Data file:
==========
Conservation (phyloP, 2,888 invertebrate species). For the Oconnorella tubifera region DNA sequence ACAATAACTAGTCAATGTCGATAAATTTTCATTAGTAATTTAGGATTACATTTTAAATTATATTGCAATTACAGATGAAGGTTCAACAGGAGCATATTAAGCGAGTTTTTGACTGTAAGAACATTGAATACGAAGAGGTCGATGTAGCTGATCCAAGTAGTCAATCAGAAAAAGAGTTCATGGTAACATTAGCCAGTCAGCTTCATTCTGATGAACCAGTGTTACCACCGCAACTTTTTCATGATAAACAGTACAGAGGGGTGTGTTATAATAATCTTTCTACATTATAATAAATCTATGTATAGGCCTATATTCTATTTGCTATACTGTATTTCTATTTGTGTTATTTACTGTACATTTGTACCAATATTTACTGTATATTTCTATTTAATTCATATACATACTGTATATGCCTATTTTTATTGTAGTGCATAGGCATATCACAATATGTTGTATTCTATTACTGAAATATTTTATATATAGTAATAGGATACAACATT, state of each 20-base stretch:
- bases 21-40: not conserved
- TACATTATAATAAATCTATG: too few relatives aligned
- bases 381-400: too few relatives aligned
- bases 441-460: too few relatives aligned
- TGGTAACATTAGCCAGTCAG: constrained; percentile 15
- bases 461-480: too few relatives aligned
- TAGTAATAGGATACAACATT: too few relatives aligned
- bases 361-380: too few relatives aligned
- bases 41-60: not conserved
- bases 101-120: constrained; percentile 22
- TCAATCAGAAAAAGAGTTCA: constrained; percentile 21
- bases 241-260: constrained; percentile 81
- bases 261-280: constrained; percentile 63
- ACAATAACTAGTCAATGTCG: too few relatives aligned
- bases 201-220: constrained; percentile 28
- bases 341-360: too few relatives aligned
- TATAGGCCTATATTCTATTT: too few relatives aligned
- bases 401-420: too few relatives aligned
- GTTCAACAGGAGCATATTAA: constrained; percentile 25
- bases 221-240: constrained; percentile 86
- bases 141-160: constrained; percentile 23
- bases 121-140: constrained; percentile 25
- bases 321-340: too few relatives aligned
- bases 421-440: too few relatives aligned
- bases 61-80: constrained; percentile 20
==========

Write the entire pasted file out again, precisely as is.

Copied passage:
Conservation (phyloP, 2,888 invertebrate species). For the Oconnorella tubifera region DNA sequence ACAATAACTAGTCAATGTCGATAAATTTTCATTAGTAATTTAGGATTACATTTTAAATTATATTGCAATTACAGATGAAGGTTCAACAGGAGCATATTAAGCGAGTTTTTGACTGTAAGAACATTGAATACGAAGAGGTCGATGTAGCTGATCCAAGTAGTCAATCAGAAAAAGAGTTCATGGTAACATTAGCCAGTCAGCTTCATTCTGATGAACCAGTGTTACCACCGCAACTTTTTCATGATAAACAGTACAGAGGGGTGTGTTATAATAATCTTTCTACATTATAATAAATCTATGTATAGGCCTATATTCTATTTGCTATACTGTATTTCTATTTGTGTTATTTACTGTACATTTGTACCAATATTTACTGTATATTTCTATTTAATTCATATACATACTGTATATGCCTATTTTTATTGTAGTGCATAGGCATATCACAATATGTTGTATTCTATTACTGAAATATTTTATATATAGTAATAGGATACAACATT, state of each 20-base stretch:
- bases 21-40: not conserved
- TACATTATAATAAATCTATG: too few relatives aligned
- bases 381-400: too few relatives aligned
- bases 441-460: too few relatives aligned
- TGGTAACATTAGCCAGTCAG: constrained; percentile 15
- bases 461-480: too few relatives aligned
- TAGTAATAGGATACAACATT: too few relatives aligned
- bases 361-380: too few relatives aligned
- bases 41-60: not conserved
- bases 101-120: constrained; percentile 22
- TCAATCAGAAAAAGAGTTCA: constrained; percentile 21
- bases 241-260: constrained; percentile 81
- bases 261-280: constrained; percentile 63
- ACAATAACTAGTCAATGTCG: too few relatives aligned
- bases 201-220: constrained; percentile 28
- bases 341-360: too few relatives aligned
- TATAGGCCTATATTCTATTT: too few relatives aligned
- bases 401-420: too few relatives aligned
- GTTCAACAGGAGCATATTAA: constrained; percentile 25
- bases 221-240: constrained; percentile 86
- bases 141-160: constrained; percentile 23
- bases 121-140: constrained; percentile 25
- bases 321-340: too few relatives aligned
- bases 421-440: too few relatives aligned
- bases 61-80: constrained; percentile 20